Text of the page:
UNLOCKing Blockchain Innovation: What are other countries doing with Blockchain?
The UNLOCK Blockchain forum brought together international Governments and Blockchain entrepreneurs in Dubai.
The event attracted Government folks from UAE, South Korea, Malta, China, and the USA. Their view was that Blockchain will improve delivery of basic government services, and play an important role in their regional economic development.
Driving Distributed in Dubai
Back in 2016 Dubai set its city Blockchain Strategy to "deliver more seamless, safe, efficient, and impactful public services."
It set the goal of eliminating bureaucracy by replacing 100 million documents with natively digital transactions, underpinned by distributed ledgers, by 2021.
Dr Aisha Bin Bishr discussed Dubai's 20 planned pilots spanning applications across permits & licenses, transportation, energy, health and education. Its still early days, but the strategy certainly came across as a co-ordinated cross-government multi agency effort with defined results and deadlines.
"Adopting BlockChain technology Dubai stands to unlock [£1 billion] in savings annually in document processing alone"
Furthest forward is Dubai Land Department who are building a real estate register system to record transactions with improved transparency, time stamping and credibility in this hotspot of foreign inbound property investment.
This department deals with Land and property register, and also in the extended services of property financing, letting, brokering, and disputes. The project will deliver in 2019 and involves a broad ecosystem including real estate companies: IKEA and an Emirates Bank.
Dubai hopes to establish itself as a destination for the most innovative start-ups to help the nation state diversify away from oil revenues. Blockchain startups are arguably attracting the best talent and cash given current high levels of global investment both directly and through and token sales.
UNLOCK attracted a global cross-section of Blockchain tech companies Public Services Health, Genomics, Utilities, Electric Vehicles, Cybersecurity, and Education.
At the event The City Energy utility DEWA issued a challenge to the start up companies around a Blockchain platform for Electric Vehicle registration, charging and billing. It struck me that in issuing challenges for SME engagement at least, Dubai could learn a bit from CivTech®.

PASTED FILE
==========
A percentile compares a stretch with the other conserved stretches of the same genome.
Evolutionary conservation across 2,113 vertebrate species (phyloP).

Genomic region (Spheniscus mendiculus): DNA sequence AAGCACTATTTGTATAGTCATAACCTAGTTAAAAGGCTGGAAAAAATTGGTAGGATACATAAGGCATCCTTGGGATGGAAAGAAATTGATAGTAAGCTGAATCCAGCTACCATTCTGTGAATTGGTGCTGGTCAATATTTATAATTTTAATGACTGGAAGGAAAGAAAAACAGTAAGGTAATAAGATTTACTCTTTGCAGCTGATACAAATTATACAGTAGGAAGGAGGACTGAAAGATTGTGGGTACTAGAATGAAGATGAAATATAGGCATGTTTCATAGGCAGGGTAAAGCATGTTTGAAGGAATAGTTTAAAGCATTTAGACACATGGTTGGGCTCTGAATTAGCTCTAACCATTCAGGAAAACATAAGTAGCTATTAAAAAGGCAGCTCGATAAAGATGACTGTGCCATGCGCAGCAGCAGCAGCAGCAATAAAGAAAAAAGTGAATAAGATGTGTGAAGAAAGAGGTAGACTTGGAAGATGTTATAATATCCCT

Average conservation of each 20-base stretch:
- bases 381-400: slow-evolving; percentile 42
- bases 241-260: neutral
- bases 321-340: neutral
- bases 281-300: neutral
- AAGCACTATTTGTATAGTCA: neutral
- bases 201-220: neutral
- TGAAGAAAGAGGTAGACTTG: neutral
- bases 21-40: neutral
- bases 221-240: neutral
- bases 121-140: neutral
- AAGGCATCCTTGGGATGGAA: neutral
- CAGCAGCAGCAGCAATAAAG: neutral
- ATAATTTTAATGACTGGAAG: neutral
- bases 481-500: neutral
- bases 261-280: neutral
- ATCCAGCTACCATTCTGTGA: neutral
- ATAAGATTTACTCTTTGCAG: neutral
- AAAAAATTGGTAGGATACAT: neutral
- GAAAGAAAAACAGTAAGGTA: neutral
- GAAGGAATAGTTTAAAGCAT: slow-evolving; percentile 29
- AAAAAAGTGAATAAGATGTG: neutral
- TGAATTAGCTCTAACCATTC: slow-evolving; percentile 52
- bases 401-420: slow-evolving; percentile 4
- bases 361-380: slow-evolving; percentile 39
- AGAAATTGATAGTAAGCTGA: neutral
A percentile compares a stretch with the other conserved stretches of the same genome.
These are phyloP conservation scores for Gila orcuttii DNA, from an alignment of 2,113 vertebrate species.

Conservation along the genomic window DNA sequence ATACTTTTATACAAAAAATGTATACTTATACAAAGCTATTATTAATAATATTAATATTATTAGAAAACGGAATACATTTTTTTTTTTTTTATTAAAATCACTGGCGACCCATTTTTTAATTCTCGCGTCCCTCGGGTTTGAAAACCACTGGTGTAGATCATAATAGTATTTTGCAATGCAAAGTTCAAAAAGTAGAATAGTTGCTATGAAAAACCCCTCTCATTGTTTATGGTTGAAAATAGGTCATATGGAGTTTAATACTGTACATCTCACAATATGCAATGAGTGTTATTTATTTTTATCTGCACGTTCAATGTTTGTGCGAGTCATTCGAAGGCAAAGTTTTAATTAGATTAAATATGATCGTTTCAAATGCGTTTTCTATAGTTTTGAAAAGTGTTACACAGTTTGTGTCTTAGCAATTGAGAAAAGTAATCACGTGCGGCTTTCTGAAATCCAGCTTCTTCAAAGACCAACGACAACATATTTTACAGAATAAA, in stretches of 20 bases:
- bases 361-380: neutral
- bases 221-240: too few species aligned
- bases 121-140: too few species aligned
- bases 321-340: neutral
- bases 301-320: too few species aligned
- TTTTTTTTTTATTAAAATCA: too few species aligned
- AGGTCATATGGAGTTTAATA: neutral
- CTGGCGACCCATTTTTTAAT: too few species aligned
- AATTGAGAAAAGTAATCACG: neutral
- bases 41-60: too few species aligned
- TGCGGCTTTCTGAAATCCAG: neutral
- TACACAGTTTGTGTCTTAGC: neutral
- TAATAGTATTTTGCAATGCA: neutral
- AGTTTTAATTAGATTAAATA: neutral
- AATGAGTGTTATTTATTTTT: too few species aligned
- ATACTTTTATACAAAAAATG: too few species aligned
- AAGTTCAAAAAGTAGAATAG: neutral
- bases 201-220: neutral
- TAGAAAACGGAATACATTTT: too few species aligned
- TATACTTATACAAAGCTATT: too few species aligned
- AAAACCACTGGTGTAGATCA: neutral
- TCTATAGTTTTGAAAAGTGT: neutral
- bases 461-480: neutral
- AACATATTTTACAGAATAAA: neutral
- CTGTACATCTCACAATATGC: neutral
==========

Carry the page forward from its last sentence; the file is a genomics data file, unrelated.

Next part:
Leadership and Agility
So with under 500K inhabitants Dubai seems committed to taking a global lead in digital Public Services through leading the way in practical application of Blockchain tech. Around the world smaller states and cities are being more agile in driving exploitation of this new tech.
- Malta was represented by Dr Abdalla Kablan who explained Malta's initiatives in Public Services and cryptocurrency for its financial services and online gaming industries.
- We heard from Andrea Tinianow of small (1M residents) but significant (60% of US Corporations) state of Delaware whose Blockchain initiative is aimed at addressing share ownership, record keeping, transaction and settlement.
Malta and Delaware's Blockchain initiatives are directly sponsored by their Prime Minister and Governor respectively. In Dubai the nation's Ruler is on record saying all applicable transactions will be on the Blockchain by 2020.
Its interesting that in these small cities and nations, as in global digital leader and blockchain nation Estonia, that digital public services leadership has come from clear political leadership and the sponsorship of Heads of State.
Wallet.Services are preparing a report on Distributed Ledger applications in Public Services on behalf of Scottish Government, following interviews with global Public Services leaders and Public Sector DLT early adopters.
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